Artists’ Immediate Surroundings Give Clues to Their Lives, Work : Lecture: New York art expert William McNaught leads a slide tour through homes and workplaces of various artists.


Sometimes the mountain does come to Mohammed. This week, it came to Fullerton and Santa Ana.

The Smithsonian Institution of Washington is presenting, through Sunday, a series of lectures, seminars and other events at various places in the two cities as part of a program designed to share its vast resources nationwide.

The institution houses about 135 million objects in 14 art, science and history museums and galleries. It launched the local series Thursday night with a slide show and lecture on a corner of the art world to which most are never made privy: the American artist’s studio.

“By looking into the artist’s own world, we can see how he lived, how he worked, what inspired him,” visiting lecturer William McNaught, New York Regional Director of the Smithsonian Archives of American Art, told about 60 people at the Muckenthaler Cultural Center in Fullerton.


McNaught said the archives, which acquire and preserve documents and memorabilia, also contain hundreds of photographs that “tell us about the image artists wished to project,” an image of themselves and their life style that--like art itself--has changed radically over the past 100 years.

Studios of the early 19th Century were modestly appointed, but as artists’ gained prominence in the world, the idea of the “grand style of studio” was born, McNaught said. Artists’ studios then began to reflect the change in social status and became “a major preoccupation” for many.

“The consciousness of their surroundings had a lot to do with the increasing social standing it brought to be an artist in an increasingly richer, industrialized America,” McNaught said.

Paris, where American artists flocked to study with the masters, had the greatest influence on the new style of interior design. The “extraordinary” Parisian ateliers were furnished with “imported fabrics, porcelains, glasses from North Africa, carvings, strange and exotic furniture, potted palms, hanging Oriental carpets and countless objects of every sort,” McNaught said, proving the point with several slides.


The most famous American studio of the Parisian style was that of William Merritt Chase, whose ostentatious workplace McNaught showed in photographs that prompted his audience to gasp.

“Determined to claim his rank as one of the nation’s pre-eminent painters,” Chase had a lavishly appointed place, as described by an art journal at the time, McNaught said, cluttered with huge Japanese umbrellas, a rich Venetian tapestry, armor and musical instruments all over the walls, a carved Renaissance chest, a Turkish coffeepot and myriad other items.

Chase, who by the 1880s had set the standard for artists’ studios, even gave out autographed photographs of his garish gallery.

Portraitist John Singer Sargent, although he exhibited less extravagant taste, had an elegant high-ceilinged studio in Paris that “became the ideal for the successful artist,” McNaught said.

Not everyone adhered to these standards, however. Albert Pinkham Ryder, for instance, lived in a room known for its filth. Reading from another 19th-Century periodical, McNaught said that Ryder’s room was “cluttered with bags and barrels filled with paper, empty food boxes, old clothes, especially undergarments . . . and mice that had decayed in traps.”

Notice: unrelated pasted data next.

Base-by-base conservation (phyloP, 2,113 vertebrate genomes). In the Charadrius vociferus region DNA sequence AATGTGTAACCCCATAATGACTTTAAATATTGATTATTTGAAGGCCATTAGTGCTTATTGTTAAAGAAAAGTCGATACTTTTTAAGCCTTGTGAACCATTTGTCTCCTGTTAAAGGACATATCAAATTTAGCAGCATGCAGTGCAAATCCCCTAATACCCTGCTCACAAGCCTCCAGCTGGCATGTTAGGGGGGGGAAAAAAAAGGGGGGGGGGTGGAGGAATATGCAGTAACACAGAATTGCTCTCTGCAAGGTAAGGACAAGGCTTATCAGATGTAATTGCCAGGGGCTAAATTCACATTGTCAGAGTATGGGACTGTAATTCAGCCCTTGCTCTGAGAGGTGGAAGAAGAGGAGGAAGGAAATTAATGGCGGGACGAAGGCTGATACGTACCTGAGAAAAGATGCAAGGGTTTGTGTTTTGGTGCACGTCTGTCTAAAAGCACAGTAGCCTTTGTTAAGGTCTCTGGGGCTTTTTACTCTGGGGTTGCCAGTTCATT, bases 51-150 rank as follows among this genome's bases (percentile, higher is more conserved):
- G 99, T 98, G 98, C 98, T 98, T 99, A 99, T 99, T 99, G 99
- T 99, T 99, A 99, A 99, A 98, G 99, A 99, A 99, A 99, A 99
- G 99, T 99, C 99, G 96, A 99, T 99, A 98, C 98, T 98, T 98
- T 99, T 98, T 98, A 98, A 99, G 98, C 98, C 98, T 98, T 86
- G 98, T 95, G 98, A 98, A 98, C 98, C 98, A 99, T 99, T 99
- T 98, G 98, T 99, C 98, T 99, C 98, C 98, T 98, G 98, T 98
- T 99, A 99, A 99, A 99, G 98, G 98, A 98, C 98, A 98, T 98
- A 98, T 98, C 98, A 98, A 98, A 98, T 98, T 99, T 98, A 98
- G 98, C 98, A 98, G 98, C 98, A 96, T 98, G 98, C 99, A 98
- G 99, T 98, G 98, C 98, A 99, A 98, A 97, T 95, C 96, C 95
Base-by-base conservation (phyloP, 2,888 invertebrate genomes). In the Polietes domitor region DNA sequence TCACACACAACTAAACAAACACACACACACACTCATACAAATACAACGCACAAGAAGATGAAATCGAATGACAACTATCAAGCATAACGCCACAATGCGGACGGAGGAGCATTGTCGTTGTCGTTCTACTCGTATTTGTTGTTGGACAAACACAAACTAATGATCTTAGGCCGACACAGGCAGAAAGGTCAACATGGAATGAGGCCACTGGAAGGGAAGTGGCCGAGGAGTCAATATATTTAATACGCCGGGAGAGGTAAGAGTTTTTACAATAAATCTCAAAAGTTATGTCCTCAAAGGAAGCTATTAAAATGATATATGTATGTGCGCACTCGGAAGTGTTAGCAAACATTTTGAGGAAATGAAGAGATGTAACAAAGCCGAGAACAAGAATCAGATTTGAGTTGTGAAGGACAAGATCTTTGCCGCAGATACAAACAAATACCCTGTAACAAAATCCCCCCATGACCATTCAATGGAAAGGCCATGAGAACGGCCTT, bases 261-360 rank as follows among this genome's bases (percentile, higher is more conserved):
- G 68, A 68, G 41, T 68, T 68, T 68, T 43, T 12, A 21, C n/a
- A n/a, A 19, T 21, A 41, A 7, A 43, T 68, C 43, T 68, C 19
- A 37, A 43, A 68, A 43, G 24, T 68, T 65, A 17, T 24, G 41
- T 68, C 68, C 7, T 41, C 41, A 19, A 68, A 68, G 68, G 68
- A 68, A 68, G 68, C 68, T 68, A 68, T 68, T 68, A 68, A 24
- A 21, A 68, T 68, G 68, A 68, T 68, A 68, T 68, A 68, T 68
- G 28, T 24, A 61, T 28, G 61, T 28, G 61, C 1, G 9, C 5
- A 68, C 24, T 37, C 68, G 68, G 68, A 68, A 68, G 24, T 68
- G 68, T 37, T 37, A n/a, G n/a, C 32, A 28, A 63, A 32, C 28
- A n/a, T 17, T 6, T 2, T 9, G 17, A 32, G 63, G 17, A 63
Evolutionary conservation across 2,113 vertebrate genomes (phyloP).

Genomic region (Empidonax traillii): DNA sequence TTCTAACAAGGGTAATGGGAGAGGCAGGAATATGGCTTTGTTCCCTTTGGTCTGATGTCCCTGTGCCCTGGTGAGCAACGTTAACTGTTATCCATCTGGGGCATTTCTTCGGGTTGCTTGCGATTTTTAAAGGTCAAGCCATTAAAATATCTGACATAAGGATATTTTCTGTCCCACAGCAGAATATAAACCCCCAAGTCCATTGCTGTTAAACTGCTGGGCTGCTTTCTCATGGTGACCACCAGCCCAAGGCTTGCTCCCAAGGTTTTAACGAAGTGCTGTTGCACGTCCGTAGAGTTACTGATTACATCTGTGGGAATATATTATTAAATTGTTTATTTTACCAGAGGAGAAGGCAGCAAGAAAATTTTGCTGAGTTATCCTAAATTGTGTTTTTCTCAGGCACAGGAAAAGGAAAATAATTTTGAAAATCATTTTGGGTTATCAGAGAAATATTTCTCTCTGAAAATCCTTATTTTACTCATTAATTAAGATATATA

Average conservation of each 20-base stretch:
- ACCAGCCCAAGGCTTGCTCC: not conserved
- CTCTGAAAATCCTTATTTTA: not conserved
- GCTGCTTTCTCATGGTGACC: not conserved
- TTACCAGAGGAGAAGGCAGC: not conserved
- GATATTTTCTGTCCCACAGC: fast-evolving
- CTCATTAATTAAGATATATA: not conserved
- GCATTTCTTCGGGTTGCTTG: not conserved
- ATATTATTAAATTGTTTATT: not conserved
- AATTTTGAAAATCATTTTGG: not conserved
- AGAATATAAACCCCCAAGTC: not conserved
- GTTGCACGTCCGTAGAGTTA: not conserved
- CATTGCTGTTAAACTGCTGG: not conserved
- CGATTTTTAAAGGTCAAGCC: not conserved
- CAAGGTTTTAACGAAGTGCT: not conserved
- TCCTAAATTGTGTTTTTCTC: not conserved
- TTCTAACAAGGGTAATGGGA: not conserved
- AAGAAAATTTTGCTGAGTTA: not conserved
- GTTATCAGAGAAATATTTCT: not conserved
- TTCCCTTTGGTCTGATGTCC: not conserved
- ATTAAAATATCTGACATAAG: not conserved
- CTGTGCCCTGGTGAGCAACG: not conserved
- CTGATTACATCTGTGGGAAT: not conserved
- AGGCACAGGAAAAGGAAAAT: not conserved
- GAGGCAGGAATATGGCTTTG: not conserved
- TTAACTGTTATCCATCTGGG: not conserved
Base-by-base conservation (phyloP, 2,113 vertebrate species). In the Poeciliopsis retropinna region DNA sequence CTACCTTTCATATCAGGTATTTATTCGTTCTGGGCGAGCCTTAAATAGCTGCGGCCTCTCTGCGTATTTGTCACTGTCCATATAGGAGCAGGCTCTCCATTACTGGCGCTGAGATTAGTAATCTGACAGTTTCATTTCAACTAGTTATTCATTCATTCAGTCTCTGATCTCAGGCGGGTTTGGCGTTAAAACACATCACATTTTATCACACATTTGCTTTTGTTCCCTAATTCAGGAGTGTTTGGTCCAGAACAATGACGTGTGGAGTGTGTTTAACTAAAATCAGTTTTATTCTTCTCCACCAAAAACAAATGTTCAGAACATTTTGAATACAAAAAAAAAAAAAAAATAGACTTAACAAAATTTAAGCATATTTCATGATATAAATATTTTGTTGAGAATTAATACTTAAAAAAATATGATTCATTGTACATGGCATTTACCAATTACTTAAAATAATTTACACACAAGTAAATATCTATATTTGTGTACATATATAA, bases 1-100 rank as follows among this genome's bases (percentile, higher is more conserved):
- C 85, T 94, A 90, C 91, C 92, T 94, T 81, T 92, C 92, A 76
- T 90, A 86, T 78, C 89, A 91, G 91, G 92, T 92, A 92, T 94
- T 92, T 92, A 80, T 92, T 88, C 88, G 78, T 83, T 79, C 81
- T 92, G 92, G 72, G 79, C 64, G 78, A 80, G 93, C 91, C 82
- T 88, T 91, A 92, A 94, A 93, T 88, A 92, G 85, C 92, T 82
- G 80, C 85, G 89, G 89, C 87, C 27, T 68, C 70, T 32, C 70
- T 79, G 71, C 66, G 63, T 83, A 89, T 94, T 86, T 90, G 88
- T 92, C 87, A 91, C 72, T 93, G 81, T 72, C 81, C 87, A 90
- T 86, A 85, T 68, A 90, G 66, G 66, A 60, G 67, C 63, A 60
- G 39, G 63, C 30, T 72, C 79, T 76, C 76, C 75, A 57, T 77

With the turn of the century, a new generation of artists interested in greater simplicity rebelled against the precedent, paving the way for more change.

Many artists before the war considered themselves “workmen,” not members of the elite, and their sparse, utilitarian studios reflected this attitude, McNaught said. The large-scale works of modern art led to the popularity of the loft, the trend for huge, cavernous spaces launched in New York, McNaught said.

“But perhaps it is in the field of sculpture that one can see the most dramatic changes in what constitutes the artist’s working place,” he said.


Advances in technology in the 20th Century allowed artists to use new materials made of steel and other metals, thereby necessitating studios “equipped with welding torches and other machinery required to twist, bend and cut these industrial fabrics.”

Indeed, many factories--which can also supply cranes and other tools needed to produce the large-scale works still in vogue--now specialize in producing sculpture for artists, McNaught said.

“The factory as studio is a far cry from Mr. Sargent or Mr. Chase,” he said. But, he added, “in the end, it is the work of art, not the working environment, that matters and that lasts.”

Weekend events being presented by the Smithsonian Institution’s Lecture and Seminar Program today include a seminar on “Photographing Nature: A Closer Look,” 9 a.m. to noon, Ruby Gerontology Center, Mackey Auditorium, Cal State Fullerton, $20; a workshop for primary school teachers on “Planning a Mini-Museum: A Workshop for Teachers,” 10 a.m. to 4 p.m., Bowers Museum, 2002 N. Main St., Santa Ana, $10; a concert, “Salute to American Popular Song and Jazz,” 8 p.m., Wilshire Auditorium, Whiting Avenue at Lemon Street, Fullerton, $5.

Sunday: a slide lecture on “Treasures of the Smithsonian,” 2 p.m., Bowers Museum, $4; a lecture on “Celebrating Photography’s Early Years,” 3 p.m., Visual Arts Center, Cal State Fullerton, Room 197, 800 N. State College Blvd., $4.

For information, call the co-sponsoring institutions: Cal State Fullerton School of the Arts, (714) 773-3262; Bowers Museum, (714) 972-1900; for the Wilshire Auditorium, call North Orange County Community College District, (714) 871-4030, Ext. 15.